What is the Good Life?

7729764370_f753f3e79c_bFor many of us, the concept of the “good life” is inexorably tied with having a life free from suffering and pain. We believe that a good life should be one of plenty and of lavish worldly possessions. Often times when suffering or loss happens in our lives we start believing that our lives are somehow no longer good. This suffering can even cause us to question God’s love for us. Many of us fail to understand that God is the general officer of all creation. We don’t understand God’s plan because it is beyond what we are capable of understanding, but if we accept that God is good and that He is for us, we can begin to accept that we are merely a small part of the bigger picture. The “good life” does not mean freedom from pain and suffering, it means having the ability to look at our lives as a whole and in combination with the rest of the world.

Trust in the LORD with all your heart and lean not on your own understanding; in all your ways acknowledge him, and he will make your paths straight. – Proverbs 3:5-6

Those who have been to war understand the chaotic nature of what it is like. The average ground pounder/combat arms soldier or marine only has a small glimpse of what is going on.  It is easy to forget that the war comprises of hundreds of areas of operations, each with their own objectives. The longer a soldier stays in the military the more they have to have faith in their officers to combine what we do into the larger picture in order to be successful and to win not just a specific battle but the war.

Even before a word is on my tongue, behold, O LORD, you know it altogether. – Psalms 139:4

God knows everything that has happened, is happening and will happen in the future.  God knows what is best for us and He knows where we will do the most good for those around us. Like a general, God has a high level view of all battlefields but unlike worldly generals, he also has foresight and the ability to see how certain actions will affect events into the future. Just like a general who has to make hard decisions, God must place us in terrible situations that are not only beneficial to the war but are also beneficial to us in the long run. As anyone who has actually experienced a long and protracted deployment understands, many actions and decisions by our leaders seem completely pointless and random, but in combination with the actions of hundreds of thousands of others they start making sense.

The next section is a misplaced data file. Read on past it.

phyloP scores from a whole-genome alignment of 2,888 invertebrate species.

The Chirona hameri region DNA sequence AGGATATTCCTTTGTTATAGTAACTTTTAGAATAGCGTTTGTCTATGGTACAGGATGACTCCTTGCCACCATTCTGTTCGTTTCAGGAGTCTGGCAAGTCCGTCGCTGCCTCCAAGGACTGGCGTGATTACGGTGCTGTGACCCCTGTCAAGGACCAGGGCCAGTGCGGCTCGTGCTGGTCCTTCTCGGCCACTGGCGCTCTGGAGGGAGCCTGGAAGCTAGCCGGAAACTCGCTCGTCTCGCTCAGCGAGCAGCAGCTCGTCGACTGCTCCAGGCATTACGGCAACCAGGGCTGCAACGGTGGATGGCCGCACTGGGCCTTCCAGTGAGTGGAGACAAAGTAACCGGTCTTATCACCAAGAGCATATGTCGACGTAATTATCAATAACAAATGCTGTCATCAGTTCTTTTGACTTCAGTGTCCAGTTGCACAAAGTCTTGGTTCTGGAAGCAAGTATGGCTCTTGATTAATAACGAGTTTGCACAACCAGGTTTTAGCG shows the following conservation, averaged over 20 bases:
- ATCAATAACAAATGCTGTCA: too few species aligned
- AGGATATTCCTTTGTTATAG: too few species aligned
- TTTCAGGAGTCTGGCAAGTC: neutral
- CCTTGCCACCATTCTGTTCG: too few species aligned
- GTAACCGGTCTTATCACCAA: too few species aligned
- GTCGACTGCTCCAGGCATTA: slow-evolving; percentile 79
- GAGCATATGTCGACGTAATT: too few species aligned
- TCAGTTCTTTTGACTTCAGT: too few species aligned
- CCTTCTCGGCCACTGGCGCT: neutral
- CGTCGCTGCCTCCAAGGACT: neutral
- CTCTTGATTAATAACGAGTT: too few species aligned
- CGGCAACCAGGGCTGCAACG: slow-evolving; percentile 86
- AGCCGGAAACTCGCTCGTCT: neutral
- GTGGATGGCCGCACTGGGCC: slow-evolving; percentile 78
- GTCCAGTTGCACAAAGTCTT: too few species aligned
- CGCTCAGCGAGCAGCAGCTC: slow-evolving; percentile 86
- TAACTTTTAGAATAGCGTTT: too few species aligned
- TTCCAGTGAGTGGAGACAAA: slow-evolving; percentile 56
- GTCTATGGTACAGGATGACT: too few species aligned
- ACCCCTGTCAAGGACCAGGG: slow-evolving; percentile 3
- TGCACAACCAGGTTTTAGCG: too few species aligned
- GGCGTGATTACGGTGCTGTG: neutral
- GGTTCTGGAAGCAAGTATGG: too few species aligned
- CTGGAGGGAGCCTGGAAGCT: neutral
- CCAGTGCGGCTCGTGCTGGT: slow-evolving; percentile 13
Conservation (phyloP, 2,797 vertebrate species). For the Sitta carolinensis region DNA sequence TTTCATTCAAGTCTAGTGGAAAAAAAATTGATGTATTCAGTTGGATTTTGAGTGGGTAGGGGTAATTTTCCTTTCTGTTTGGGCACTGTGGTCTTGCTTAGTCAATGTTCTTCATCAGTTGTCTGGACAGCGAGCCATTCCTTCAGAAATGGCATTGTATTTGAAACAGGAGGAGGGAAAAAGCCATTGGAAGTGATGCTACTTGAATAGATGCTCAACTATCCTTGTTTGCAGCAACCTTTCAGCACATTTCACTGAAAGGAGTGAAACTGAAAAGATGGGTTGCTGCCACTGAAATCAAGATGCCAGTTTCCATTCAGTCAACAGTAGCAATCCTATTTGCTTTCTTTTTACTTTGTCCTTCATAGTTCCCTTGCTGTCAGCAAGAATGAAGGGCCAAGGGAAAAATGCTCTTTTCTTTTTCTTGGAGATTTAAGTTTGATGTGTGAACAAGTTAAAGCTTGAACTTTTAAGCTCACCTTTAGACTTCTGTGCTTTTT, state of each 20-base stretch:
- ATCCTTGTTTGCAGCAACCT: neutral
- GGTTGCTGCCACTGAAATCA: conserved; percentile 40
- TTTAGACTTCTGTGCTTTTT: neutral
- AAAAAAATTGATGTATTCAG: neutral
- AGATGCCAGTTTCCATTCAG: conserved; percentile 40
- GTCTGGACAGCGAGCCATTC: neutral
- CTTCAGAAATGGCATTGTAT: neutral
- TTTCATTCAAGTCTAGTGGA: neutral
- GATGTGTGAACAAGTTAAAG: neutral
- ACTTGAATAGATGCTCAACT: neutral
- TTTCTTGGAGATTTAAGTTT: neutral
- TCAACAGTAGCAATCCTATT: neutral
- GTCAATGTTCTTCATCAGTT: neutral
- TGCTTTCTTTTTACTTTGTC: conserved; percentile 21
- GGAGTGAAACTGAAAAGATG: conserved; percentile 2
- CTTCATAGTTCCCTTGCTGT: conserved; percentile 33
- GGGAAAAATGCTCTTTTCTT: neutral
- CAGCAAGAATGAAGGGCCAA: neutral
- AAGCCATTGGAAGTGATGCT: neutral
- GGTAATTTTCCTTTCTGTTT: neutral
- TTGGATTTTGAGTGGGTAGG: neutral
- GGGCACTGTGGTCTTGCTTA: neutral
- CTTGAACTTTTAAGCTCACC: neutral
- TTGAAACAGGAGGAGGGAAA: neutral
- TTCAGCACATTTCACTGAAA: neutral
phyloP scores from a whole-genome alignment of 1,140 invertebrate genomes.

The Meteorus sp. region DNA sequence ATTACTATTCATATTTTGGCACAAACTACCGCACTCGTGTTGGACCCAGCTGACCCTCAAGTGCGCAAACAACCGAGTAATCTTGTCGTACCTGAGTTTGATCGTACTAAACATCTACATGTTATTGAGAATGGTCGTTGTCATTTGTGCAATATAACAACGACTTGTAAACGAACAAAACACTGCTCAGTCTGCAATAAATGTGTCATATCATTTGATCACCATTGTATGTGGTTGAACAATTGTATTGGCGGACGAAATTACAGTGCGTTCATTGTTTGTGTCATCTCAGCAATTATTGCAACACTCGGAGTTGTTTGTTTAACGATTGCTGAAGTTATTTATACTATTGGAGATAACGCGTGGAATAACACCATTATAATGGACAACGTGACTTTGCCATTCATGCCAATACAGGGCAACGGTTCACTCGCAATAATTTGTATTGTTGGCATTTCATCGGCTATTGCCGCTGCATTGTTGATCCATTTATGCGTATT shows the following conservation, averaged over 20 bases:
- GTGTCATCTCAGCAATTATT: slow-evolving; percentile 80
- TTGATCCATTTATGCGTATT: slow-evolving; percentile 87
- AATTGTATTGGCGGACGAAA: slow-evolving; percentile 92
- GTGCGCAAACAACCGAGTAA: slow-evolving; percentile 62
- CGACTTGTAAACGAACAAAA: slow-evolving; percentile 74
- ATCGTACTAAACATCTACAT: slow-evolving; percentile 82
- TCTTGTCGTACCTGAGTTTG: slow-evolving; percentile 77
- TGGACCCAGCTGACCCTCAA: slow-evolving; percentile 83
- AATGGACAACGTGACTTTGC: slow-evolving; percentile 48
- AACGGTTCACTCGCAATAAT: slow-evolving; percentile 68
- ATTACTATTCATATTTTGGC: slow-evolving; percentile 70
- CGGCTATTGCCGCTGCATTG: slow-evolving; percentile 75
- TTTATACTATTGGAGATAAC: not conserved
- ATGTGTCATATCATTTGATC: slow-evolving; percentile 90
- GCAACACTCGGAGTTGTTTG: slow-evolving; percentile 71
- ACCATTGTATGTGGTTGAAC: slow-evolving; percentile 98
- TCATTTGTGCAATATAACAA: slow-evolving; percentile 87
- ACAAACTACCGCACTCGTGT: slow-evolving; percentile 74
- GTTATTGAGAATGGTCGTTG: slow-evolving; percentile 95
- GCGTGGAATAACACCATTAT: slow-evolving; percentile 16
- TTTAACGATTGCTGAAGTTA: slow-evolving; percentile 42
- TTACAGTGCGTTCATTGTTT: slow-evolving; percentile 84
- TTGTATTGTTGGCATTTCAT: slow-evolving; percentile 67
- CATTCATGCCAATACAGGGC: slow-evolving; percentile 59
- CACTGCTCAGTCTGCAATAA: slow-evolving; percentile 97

jk 1Someone once told me that our entire lives are spent painting a single leaf and that when we die we get to see the whole tree. Sometimes it seems that what happens to us or what has happened to us in the past proves the God does not care about us, but this is as far from the truth as possible. We only need to look at our own lives or the lives of others to see why this is false. How many times have we suffered a loss or something didn’t turn out the way we imagined it but we later realized that it was for the best?  Imagine this on an infinite scale! Just like a pharmacist can create life saving medicines from poisons, God can take seemingly pointless suffering and help us and those around us.  Without the pain there is no pleasure and without the sour there is no sweet.  We must accept that the world is a terrible place but that God uses it and us to His ends which are always just and good.